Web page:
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  • 1. Punch Bowls & Bubbles
    ECON 635 Team UK
  • 2. What are these “Bubbles”?
    Bubbles in Economics are “trade in high volumes at prices that are considerably at variance with intrinsic values” (trade in products or assets with inflated values)
    Post-Bubble economies are hard to manage:
    Poor response to falling interest rates
    The greater the debt buildingthe more difficult the recovery
  • 3. Why do they occur?
    Still being debated:
    Some economists deny that bubbles occur
    Some economists believe it might be caused by price coordinationor emerging social norms. Because it is often difficult to observe intrinsic values in real-life markets, bubbles are often conclusively identified only in retrospect, when a sudden drop in prices appears (crash or bubble burst)
  • 4. The Issue
    Individual banks and financial institutions can act prudently.
    However, collectively they can contribute considerable risks and negatively shock the aggregate economy.
  • 5. The Schools of Thought
    Implement the use of macroprudential tools with new capital rules (REGULATE)
    To leave it alone (DEREGULATE)
  • 6. Advantages
    Regulation of financial markets would allow policymakers to limit risky behavior of individual banks to prevent the collapse of bubbles
    Deregulation would allow for economic freedom
  • 7. Problems with Regulation
    “To embed the rules, regulators will need models capable of identifying risks across the financial system, not just in banks. And those models would need to be sophisticated enough to map the linkages between different asset classes and counterparties, while also calculating the likelihood of a boom turning to bust.” –WSJ 9/5/10
  • 8. “Punch Bowls”
    Pool of Liquidity that has kept US economy out of depression
    Easy money via low Federal Funds Rate
    Idea of “Quantitative Easing”
    FED buys up assets, mainly Treasury Bonds
  • 9. Need for Exit Strategy
    Trillions of dollars in stimulus, what next?
    Historically: Drain the Punch Bowl
    Problem of hyper-inflation
    If FED raises interest rates too quickly
    When should FED sell off assets?
    Concern that party will spin out of control
  • 10. Bernanke on Timing
    Critical to tighten monetary policies and restrain credit once economy begins to “heat up”
    ”…we have been working to ensure that we have the tools to reverse, at the appropriate time, the currently very high degree of monetary stimulus. We have full confidence that, when the time comes, we will be ready to do so."
  • 11. Alternative Solutions
    Reverse Repurchase Agreements
    FED sheds off assets, central bank takes them out of circulation
    FED promises to repurchase assets at later date
    Assets on FED balance sheet remains unchanged, liabilities shift from providing resources today to providing in future
  • 12. Dow Jones Industrial Average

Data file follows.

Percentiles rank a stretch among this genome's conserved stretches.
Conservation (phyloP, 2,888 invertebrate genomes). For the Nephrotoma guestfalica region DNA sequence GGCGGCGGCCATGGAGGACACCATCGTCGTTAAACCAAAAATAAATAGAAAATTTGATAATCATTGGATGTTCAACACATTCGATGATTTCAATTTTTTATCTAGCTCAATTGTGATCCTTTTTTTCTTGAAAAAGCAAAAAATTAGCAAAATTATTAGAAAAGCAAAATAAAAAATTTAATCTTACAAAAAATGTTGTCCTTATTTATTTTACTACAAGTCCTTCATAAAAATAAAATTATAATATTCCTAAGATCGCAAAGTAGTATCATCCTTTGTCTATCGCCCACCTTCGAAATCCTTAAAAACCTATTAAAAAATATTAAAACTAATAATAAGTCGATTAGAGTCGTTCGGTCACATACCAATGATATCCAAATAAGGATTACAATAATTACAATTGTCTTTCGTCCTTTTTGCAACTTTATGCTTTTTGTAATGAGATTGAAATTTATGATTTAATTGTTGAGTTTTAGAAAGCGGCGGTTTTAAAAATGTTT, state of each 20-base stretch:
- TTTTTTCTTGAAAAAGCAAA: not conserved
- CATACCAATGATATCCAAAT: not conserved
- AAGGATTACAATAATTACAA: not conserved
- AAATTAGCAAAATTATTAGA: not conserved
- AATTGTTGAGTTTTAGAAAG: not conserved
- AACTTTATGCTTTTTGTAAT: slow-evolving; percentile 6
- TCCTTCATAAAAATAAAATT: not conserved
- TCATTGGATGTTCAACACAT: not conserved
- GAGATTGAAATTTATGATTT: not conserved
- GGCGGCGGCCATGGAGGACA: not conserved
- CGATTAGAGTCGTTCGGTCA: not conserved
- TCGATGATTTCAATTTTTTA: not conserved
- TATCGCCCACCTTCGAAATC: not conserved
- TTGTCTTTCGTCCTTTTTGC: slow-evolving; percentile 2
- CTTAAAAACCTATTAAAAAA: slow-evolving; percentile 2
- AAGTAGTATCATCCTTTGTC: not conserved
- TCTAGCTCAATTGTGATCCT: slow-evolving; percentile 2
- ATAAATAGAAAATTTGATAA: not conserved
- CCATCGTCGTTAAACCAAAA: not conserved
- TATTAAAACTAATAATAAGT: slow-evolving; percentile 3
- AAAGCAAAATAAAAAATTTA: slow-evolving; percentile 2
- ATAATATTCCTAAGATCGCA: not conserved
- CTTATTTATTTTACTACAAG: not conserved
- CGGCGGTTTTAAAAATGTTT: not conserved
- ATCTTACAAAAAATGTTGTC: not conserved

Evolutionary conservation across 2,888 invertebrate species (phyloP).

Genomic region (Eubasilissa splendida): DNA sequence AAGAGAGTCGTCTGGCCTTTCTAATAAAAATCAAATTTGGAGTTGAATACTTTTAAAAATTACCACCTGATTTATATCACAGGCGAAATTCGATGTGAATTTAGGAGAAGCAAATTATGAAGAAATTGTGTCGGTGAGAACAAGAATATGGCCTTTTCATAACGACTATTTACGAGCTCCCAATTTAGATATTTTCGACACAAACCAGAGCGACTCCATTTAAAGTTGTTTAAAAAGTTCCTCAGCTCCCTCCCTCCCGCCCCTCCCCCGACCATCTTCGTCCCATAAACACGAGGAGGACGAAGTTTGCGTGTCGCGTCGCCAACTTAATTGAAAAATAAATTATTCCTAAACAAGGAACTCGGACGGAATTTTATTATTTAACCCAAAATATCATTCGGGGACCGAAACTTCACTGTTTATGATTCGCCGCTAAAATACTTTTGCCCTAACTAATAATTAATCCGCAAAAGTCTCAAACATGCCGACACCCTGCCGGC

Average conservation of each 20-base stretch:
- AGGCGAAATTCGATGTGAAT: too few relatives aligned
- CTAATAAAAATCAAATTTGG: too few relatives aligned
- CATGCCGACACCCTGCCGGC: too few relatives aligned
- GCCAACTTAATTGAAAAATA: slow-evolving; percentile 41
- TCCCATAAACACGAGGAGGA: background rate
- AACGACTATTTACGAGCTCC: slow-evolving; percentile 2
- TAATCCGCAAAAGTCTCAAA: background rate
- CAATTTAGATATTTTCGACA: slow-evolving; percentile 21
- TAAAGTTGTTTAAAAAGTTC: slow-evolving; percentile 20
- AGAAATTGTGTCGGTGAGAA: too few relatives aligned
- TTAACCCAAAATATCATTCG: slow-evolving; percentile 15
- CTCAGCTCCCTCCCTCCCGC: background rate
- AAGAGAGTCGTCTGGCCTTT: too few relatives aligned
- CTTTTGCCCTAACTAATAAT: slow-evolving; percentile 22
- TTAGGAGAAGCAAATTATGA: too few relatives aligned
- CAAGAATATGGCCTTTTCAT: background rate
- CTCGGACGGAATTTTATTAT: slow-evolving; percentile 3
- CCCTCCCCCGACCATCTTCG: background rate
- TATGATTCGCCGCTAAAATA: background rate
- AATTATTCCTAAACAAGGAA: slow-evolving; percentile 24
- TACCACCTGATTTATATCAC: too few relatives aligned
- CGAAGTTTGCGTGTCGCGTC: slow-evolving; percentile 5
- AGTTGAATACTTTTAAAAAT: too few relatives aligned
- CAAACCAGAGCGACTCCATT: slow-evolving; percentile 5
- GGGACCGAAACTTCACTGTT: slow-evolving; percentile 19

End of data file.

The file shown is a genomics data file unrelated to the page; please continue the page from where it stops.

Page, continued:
• 13. Bubbles and Fed’s reactions
    1973 Oil crises:
    OPEC stopped the shipment of Oil to the U.S
    Started Oct. 1973, ended Mar. 1974
    Dow lost more than 45% of its value.
    Fed’s reaction:
    More focus on controlling inflations
    Increased the fed funds rate up to 12.91% in Jul. 1974.
    Was not affective, it may also longer the recession
  • 14. Bubbles and Fed’s reactions
    2000 Dot-Com bubble:
    Internet stocks was growing rapidly in the 90s
    But the growth stopped in Mar. 200
    NASDAQ was more affected than Dow.
    Fed’s reaction
    Wanted to keep the growth
    Lower the funds rate as low as 0.98 in Dec. 2003 (Jul. 2000: 6.54)
    Helped the growth, but it might also caused the next bubble
  • 15. Bubbles and Fed’s reactions
    Subprime Mortgage Crisis:
    Started 2007
    Housing price dropped
    People could not pay mortgages.
    Banks start write-off their mortgage loans
    Fed’s Reaction:
    Helped the banks with emergency funds
    Lower the fed funds rate to almost 0.00% (5.25 in Jan. 2007)
    Expect to stay at 0.00% for long time
  • 16. Expanding Roles of the Federal Reserve
  • 17. Monetary Policy
    1913- Serve as a lender of last resort in times of crisis. Provide elastic currency.
    1950s- Assume a proactive macroeconomic role… “Take away the punch bowl just as the party gets going.”
    1977- Promote maximum employment and stable prices
  • 18. Regulation
    1913 Establish effective supervision of banks
    1956 Federal Reserve is responsible for holding companies
    1968-77 Protect consumer rights and promote fair lending
    2008 Expand regulation to protect against complex risky assets and improve containment of systemic risk
  • 19. Is the Federal Reserve Overextended?
    Is it realistic to ask for a chairman versed in macroeconomics as well as a dynamic banking system?
    Is it possible to separate the interests of the FED, the Government, and Corporate America?
    Should the FED be responsible for preventing asset bubbles?
  • 20. Thank You!
    Anthony Liang
    David King
    Andy Irish
    Ted Gagner